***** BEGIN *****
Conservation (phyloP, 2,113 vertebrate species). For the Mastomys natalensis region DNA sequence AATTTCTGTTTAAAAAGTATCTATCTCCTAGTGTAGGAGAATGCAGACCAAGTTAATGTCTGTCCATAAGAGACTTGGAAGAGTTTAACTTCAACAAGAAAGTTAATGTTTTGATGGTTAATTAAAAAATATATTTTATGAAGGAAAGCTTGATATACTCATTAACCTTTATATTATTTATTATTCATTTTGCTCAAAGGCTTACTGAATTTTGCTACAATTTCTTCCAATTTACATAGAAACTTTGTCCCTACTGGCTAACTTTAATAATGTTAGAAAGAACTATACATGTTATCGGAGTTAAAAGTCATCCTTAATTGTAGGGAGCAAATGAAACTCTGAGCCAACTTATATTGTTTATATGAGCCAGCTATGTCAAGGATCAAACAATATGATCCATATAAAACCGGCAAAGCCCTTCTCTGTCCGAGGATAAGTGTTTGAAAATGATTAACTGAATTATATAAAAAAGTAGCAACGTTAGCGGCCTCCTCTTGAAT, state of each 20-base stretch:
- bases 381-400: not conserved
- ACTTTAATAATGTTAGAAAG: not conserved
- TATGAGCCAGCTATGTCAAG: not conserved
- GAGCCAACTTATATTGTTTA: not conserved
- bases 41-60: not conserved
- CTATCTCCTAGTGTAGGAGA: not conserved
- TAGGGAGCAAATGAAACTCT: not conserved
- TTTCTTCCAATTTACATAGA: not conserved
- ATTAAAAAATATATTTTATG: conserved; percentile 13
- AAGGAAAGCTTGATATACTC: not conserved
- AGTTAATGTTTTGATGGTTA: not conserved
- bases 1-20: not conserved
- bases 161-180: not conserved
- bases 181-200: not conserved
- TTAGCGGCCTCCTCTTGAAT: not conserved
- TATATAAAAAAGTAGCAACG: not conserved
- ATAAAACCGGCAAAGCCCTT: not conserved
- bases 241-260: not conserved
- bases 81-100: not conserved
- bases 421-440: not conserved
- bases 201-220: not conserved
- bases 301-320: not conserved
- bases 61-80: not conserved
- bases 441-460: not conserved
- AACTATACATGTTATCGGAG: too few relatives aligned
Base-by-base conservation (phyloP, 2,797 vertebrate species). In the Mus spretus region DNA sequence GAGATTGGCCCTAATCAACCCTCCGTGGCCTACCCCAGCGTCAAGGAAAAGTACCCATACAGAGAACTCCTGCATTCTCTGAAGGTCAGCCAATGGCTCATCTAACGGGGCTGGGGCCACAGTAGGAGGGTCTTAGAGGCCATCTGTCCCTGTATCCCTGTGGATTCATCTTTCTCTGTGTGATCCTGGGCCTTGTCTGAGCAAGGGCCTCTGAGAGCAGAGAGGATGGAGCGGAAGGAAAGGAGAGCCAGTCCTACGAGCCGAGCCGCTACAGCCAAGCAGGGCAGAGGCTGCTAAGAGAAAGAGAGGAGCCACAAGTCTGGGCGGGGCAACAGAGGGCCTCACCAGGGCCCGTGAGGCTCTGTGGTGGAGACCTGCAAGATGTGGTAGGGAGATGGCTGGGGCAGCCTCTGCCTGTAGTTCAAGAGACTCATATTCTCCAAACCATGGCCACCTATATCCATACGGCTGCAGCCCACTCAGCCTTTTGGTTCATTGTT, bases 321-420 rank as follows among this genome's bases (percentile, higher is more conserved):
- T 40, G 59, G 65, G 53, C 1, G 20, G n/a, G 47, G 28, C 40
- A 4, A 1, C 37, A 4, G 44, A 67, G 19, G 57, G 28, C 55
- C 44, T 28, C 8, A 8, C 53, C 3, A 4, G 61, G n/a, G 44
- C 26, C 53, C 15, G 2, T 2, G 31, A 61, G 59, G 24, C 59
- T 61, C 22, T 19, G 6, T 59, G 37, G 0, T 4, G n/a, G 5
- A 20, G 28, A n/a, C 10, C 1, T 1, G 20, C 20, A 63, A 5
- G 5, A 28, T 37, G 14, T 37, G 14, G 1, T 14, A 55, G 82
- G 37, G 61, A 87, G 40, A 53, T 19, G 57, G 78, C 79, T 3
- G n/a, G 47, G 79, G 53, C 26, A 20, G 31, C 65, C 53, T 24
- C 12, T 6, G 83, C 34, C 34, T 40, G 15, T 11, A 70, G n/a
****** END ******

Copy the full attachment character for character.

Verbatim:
Conservation (phyloP, 2,113 vertebrate species). For the Mastomys natalensis region DNA sequence AATTTCTGTTTAAAAAGTATCTATCTCCTAGTGTAGGAGAATGCAGACCAAGTTAATGTCTGTCCATAAGAGACTTGGAAGAGTTTAACTTCAACAAGAAAGTTAATGTTTTGATGGTTAATTAAAAAATATATTTTATGAAGGAAAGCTTGATATACTCATTAACCTTTATATTATTTATTATTCATTTTGCTCAAAGGCTTACTGAATTTTGCTACAATTTCTTCCAATTTACATAGAAACTTTGTCCCTACTGGCTAACTTTAATAATGTTAGAAAGAACTATACATGTTATCGGAGTTAAAAGTCATCCTTAATTGTAGGGAGCAAATGAAACTCTGAGCCAACTTATATTGTTTATATGAGCCAGCTATGTCAAGGATCAAACAATATGATCCATATAAAACCGGCAAAGCCCTTCTCTGTCCGAGGATAAGTGTTTGAAAATGATTAACTGAATTATATAAAAAAGTAGCAACGTTAGCGGCCTCCTCTTGAAT, state of each 20-base stretch:
- bases 381-400: not conserved
- ACTTTAATAATGTTAGAAAG: not conserved
- TATGAGCCAGCTATGTCAAG: not conserved
- GAGCCAACTTATATTGTTTA: not conserved
- bases 41-60: not conserved
- CTATCTCCTAGTGTAGGAGA: not conserved
- TAGGGAGCAAATGAAACTCT: not conserved
- TTTCTTCCAATTTACATAGA: not conserved
- ATTAAAAAATATATTTTATG: conserved; percentile 13
- AAGGAAAGCTTGATATACTC: not conserved
- AGTTAATGTTTTGATGGTTA: not conserved
- bases 1-20: not conserved
- bases 161-180: not conserved
- bases 181-200: not conserved
- TTAGCGGCCTCCTCTTGAAT: not conserved
- TATATAAAAAAGTAGCAACG: not conserved
- ATAAAACCGGCAAAGCCCTT: not conserved
- bases 241-260: not conserved
- bases 81-100: not conserved
- bases 421-440: not conserved
- bases 201-220: not conserved
- bases 301-320: not conserved
- bases 61-80: not conserved
- bases 441-460: not conserved
- AACTATACATGTTATCGGAG: too few relatives aligned
Base-by-base conservation (phyloP, 2,797 vertebrate species). In the Mus spretus region DNA sequence GAGATTGGCCCTAATCAACCCTCCGTGGCCTACCCCAGCGTCAAGGAAAAGTACCCATACAGAGAACTCCTGCATTCTCTGAAGGTCAGCCAATGGCTCATCTAACGGGGCTGGGGCCACAGTAGGAGGGTCTTAGAGGCCATCTGTCCCTGTATCCCTGTGGATTCATCTTTCTCTGTGTGATCCTGGGCCTTGTCTGAGCAAGGGCCTCTGAGAGCAGAGAGGATGGAGCGGAAGGAAAGGAGAGCCAGTCCTACGAGCCGAGCCGCTACAGCCAAGCAGGGCAGAGGCTGCTAAGAGAAAGAGAGGAGCCACAAGTCTGGGCGGGGCAACAGAGGGCCTCACCAGGGCCCGTGAGGCTCTGTGGTGGAGACCTGCAAGATGTGGTAGGGAGATGGCTGGGGCAGCCTCTGCCTGTAGTTCAAGAGACTCATATTCTCCAAACCATGGCCACCTATATCCATACGGCTGCAGCCCACTCAGCCTTTTGGTTCATTGTT, bases 321-420 rank as follows among this genome's bases (percentile, higher is more conserved):
- T 40, G 59, G 65, G 53, C 1, G 20, G n/a, G 47, G 28, C 40
- A 4, A 1, C 37, A 4, G 44, A 67, G 19, G 57, G 28, C 55
- C 44, T 28, C 8, A 8, C 53, C 3, A 4, G 61, G n/a, G 44
- C 26, C 53, C 15, G 2, T 2, G 31, A 61, G 59, G 24, C 59
- T 61, C 22, T 19, G 6, T 59, G 37, G 0, T 4, G n/a, G 5
- A 20, G 28, A n/a, C 10, C 1, T 1, G 20, C 20, A 63, A 5
- G 5, A 28, T 37, G 14, T 37, G 14, G 1, T 14, A 55, G 82
- G 37, G 61, A 87, G 40, A 53, T 19, G 57, G 78, C 79, T 3
- G n/a, G 47, G 79, G 53, C 26, A 20, G 31, C 65, C 53, T 24
- C 12, T 6, G 83, C 34, C 34, T 40, G 15, T 11, A 70, G n/a